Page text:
Training – Investing in your own

Employers enlist trainers to boost staff capabilities
Imagine yourself as the president of a manufacturing company. Your largest customer notified you that beginning in the Year 2000 all of its vendors must be ISO 9000 certified.
No one in your company, including your top manufacturing people, has the experience necessary to implement such a quality control program.
Do you hire somebody with ISO 9000 experience, or seek help in training your own people?
Every day, employers make these decisions. Faced with the current manpower situation, more businesses lean toward educating and training their own people.
At Park Bank, which has more than 150 employees, president and chairman of the board P. Michael Mahoney gets involved with the progress of his bank’s workers.
“I’d rather bet on an internal person than hire someone from the outside,” Mahoney said, referring to the bank’s policy of seeking to promote from within. “Education is critical with the growing focus on retaining employees.”
Not long ago, Mahoney engaged the assistance of Dr. Margo Frey to provide one-on-one coaching in management skills to an employee being considered for promotion.
A noted columnist and speaker, Frey is one of a half-dozen people in Wisconsin to achieve the status of National Board Certified Career Counselor. Her company, Career Development Services, charges about $150 an hour for services.
Individuals such as Frey and organizations which coach and train employees are finding that businesses are willing to make a significant financial investment in training.
Premier Aluminum, an 80-employee firm with plants in Allenton and Racine, engages the services of MRA-The Management Association, spending thousands of dollars for employee training.
Chuck O’Connor, Premier’s corporate production manager, sends his supervisors to MRA headquarters once a month for 10 months to a course on principles of management.
“It costs us about $2,000 a person,” O’Connor said. “After each class, I get together with them to discuss issues covered and to see how we can apply them in our plants.”
O’Connor admits it’s a gamble on whether or not they lose people after the training. “We try to impress on our people the opportunities here. We encourage them to take on more responsibilities.”
Larger corporations such as International Flavors and Fragrances, with a division in Menomonee Falls, find MRA’s training services convenient and affordable.
“We have 22 divisions, so our corporate training staff is kept busy with on-going safety and management training programs in all those locations,” says Jessie Core in the firm’s human resources department.
International Flavors and Fragrances brought in MRA to introduce senior management to team-building concepts during five half-day meetings. Each session costs approximately $1,500.
With more than 1,700 member companies, MRA-The Management Association, conducts more than 600 seminars and on-site programs each year at its Brookfield headquarters. Trainers such as Bill Bonham have job descriptions as “employee involvement facilitators.”
Founded in 1901, MRA functions as a non-profit management association. Over half of its members have fewer than 250 employees. In addition to providing human resource data and temporary on-site HR assistance, it offers a wide range of workshops and customized training programs. Sixty-five percent of its members are manufacturers.
Human resource people have developed a jargon of their own. They talk about “hard skills” and “soft skills” like computer junkies discussing hard drives and software. For example, Allen-Edmonds teaches newly-employed workers at its Milwaukee plant how to sew leather; that’s a hard skill. After work, the company offers soft-skill training – language classes to teach English to Spanish-speaking workers.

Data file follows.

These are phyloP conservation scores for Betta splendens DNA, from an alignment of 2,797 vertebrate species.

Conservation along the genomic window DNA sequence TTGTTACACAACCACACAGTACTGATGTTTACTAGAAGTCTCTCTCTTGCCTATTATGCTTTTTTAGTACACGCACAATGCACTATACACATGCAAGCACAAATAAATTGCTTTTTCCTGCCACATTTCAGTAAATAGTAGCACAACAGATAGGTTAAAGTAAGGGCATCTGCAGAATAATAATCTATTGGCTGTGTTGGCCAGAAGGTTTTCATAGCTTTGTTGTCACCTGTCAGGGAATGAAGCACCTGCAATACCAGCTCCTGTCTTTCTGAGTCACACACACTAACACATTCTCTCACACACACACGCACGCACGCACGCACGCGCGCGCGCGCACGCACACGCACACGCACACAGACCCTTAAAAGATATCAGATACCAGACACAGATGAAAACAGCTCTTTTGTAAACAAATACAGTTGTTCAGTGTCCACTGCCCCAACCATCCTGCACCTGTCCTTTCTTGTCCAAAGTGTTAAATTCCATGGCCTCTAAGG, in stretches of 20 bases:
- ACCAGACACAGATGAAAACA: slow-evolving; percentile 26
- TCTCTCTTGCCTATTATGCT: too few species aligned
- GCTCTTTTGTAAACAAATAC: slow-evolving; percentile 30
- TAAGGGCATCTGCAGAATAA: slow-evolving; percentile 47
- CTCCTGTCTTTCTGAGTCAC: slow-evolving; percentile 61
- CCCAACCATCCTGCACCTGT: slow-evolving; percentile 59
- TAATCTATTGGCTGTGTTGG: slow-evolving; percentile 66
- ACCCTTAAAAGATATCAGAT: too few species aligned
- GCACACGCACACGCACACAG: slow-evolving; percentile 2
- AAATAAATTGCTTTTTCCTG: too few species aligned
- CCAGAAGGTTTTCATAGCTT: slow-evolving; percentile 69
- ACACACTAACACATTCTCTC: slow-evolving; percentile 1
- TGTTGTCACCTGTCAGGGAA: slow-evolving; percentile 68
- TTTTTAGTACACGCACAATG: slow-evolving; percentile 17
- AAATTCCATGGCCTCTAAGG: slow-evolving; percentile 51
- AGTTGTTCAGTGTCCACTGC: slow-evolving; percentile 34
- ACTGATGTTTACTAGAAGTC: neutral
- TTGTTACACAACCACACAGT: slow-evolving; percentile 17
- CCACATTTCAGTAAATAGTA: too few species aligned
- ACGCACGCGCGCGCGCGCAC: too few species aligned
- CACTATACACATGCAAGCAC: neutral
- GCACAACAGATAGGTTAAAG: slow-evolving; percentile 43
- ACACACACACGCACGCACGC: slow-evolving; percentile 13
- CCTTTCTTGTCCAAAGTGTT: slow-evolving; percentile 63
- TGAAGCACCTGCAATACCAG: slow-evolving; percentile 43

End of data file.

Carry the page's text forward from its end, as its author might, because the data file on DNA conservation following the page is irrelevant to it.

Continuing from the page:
“A-E offers two-day classes in English,” says Cathy Jones, director of human resources for the operation. Over half of the workers attend, while a few of them attend both sessions. The in-plant classes are conducted by UW-Milwaukee faculty. For its workers in Ozaukee County, Allen-Edmonds offers Spanish language classes taught at Port Washington High School by instructors from MATC-North.
Hard skills such as basic mathematics, micrometer reading, and product knowledge receive special attention at R&B Wagner and at Advance Stamping in Butler. Both companies share the presidential skills of Robert Wagner, who encourages his workers to teach each other. Mike Kerney, a former shop manager with a background in tool-and-die making, teaches basic math and instrument reading to plant personnel who need it to perform their jobs. Two instructors, Mark Wojtycski and Jay Krickeberg, conduct 20 hours of product awareness classes to everyone who has customer contact.
Krickeberg conceived the idea and everyone from sales to shipping takes the training, Wagner said.
More employers measure their effectiveness against employee retention records because they recognize employee turnover is a loss of valuable company assets. What’s it worth to salvage a skilled employee, one who may have some deficiencies in an area human resource people call soft skills?
“The focus today is on behavioral competencies like critical thinking, problem solving, how to ask questions, and getting along with fellow employees,” says Dr. Daniel Schroeder of Organization Development Consultants in Brookfield. “Attitudinal problems may not show up on the bottom line, but they’re hidden contributors to the company’s P&L statements.”
Schroeder’s staff of 10 people offers dozens of soft-skill training programs under a franchise arrangement with WorkSmart. The cost for services from professionals like Schroeder will vary from $1,500 to $2,500 a day.
Today’s corporate structure is moving away from middle managers to self-directed work teams, Schroeder adds.
April 1998 Small Business Times, Milwaukee

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